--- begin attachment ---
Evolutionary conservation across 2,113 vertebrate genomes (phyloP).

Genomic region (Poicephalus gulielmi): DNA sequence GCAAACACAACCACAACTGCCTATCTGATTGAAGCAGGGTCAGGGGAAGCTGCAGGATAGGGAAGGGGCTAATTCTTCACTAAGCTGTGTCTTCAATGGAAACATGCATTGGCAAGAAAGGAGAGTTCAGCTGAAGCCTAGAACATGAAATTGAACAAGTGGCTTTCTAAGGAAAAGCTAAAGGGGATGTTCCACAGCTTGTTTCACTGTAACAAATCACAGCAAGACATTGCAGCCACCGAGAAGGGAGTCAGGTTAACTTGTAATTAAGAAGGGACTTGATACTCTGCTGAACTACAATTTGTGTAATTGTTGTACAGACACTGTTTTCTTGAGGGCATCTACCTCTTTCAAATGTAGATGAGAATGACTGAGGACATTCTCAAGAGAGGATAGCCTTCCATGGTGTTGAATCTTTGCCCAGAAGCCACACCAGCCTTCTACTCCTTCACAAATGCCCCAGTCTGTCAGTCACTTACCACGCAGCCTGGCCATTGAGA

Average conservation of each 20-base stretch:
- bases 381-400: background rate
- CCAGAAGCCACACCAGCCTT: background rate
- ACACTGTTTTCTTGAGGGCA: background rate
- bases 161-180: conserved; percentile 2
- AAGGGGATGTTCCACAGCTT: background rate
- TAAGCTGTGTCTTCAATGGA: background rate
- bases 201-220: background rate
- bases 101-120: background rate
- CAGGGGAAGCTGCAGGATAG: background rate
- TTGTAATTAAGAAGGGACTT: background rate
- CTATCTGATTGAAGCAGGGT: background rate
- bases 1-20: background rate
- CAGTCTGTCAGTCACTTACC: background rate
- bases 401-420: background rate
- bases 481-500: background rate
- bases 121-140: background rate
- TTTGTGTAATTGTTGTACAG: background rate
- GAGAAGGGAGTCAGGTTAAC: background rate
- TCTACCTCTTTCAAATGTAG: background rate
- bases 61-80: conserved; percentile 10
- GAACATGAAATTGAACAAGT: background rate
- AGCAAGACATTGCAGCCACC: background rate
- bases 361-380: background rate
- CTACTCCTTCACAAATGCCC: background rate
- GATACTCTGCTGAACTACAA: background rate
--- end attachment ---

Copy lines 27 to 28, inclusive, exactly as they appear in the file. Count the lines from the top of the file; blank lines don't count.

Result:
- CTACTCCTTCACAAATGCCC: background rate
- GATACTCTGCTGAACTACAA: background rate